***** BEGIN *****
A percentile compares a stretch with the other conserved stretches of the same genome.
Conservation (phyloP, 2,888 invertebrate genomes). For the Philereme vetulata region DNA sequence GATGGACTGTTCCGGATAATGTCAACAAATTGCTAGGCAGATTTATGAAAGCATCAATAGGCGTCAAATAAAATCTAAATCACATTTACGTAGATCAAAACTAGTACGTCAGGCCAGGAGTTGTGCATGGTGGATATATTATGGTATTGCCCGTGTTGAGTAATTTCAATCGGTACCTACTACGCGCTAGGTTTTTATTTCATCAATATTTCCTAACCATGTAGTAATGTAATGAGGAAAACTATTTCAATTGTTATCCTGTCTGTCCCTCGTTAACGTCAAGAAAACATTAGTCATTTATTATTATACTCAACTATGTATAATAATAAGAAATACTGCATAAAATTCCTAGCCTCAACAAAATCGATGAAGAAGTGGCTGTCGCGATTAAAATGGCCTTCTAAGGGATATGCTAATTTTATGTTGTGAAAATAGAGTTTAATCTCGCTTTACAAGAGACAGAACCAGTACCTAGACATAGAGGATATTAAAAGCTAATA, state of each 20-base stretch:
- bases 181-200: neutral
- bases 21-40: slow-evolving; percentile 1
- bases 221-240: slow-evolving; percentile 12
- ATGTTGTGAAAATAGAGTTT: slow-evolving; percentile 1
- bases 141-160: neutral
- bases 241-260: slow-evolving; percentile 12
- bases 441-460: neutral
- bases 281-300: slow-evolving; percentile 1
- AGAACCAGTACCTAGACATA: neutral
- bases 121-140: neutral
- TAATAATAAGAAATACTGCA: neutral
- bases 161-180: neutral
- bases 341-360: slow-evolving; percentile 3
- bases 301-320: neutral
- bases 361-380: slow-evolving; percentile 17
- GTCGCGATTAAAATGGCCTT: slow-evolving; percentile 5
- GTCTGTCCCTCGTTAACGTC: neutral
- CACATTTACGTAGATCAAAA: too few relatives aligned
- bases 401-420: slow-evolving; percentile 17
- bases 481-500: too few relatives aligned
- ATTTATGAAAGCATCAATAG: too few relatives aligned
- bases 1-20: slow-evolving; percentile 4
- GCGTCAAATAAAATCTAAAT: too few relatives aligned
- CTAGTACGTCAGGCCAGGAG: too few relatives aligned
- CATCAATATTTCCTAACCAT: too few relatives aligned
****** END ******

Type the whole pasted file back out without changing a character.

A percentile compares a stretch with the other conserved stretches of the same genome.
Conservation (phyloP, 2,888 invertebrate genomes). For the Philereme vetulata region DNA sequence GATGGACTGTTCCGGATAATGTCAACAAATTGCTAGGCAGATTTATGAAAGCATCAATAGGCGTCAAATAAAATCTAAATCACATTTACGTAGATCAAAACTAGTACGTCAGGCCAGGAGTTGTGCATGGTGGATATATTATGGTATTGCCCGTGTTGAGTAATTTCAATCGGTACCTACTACGCGCTAGGTTTTTATTTCATCAATATTTCCTAACCATGTAGTAATGTAATGAGGAAAACTATTTCAATTGTTATCCTGTCTGTCCCTCGTTAACGTCAAGAAAACATTAGTCATTTATTATTATACTCAACTATGTATAATAATAAGAAATACTGCATAAAATTCCTAGCCTCAACAAAATCGATGAAGAAGTGGCTGTCGCGATTAAAATGGCCTTCTAAGGGATATGCTAATTTTATGTTGTGAAAATAGAGTTTAATCTCGCTTTACAAGAGACAGAACCAGTACCTAGACATAGAGGATATTAAAAGCTAATA, state of each 20-base stretch:
- bases 181-200: neutral
- bases 21-40: slow-evolving; percentile 1
- bases 221-240: slow-evolving; percentile 12
- ATGTTGTGAAAATAGAGTTT: slow-evolving; percentile 1
- bases 141-160: neutral
- bases 241-260: slow-evolving; percentile 12
- bases 441-460: neutral
- bases 281-300: slow-evolving; percentile 1
- AGAACCAGTACCTAGACATA: neutral
- bases 121-140: neutral
- TAATAATAAGAAATACTGCA: neutral
- bases 161-180: neutral
- bases 341-360: slow-evolving; percentile 3
- bases 301-320: neutral
- bases 361-380: slow-evolving; percentile 17
- GTCGCGATTAAAATGGCCTT: slow-evolving; percentile 5
- GTCTGTCCCTCGTTAACGTC: neutral
- CACATTTACGTAGATCAAAA: too few relatives aligned
- bases 401-420: slow-evolving; percentile 17
- bases 481-500: too few relatives aligned
- ATTTATGAAAGCATCAATAG: too few relatives aligned
- bases 1-20: slow-evolving; percentile 4
- GCGTCAAATAAAATCTAAAT: too few relatives aligned
- CTAGTACGTCAGGCCAGGAG: too few relatives aligned
- CATCAATATTTCCTAACCAT: too few relatives aligned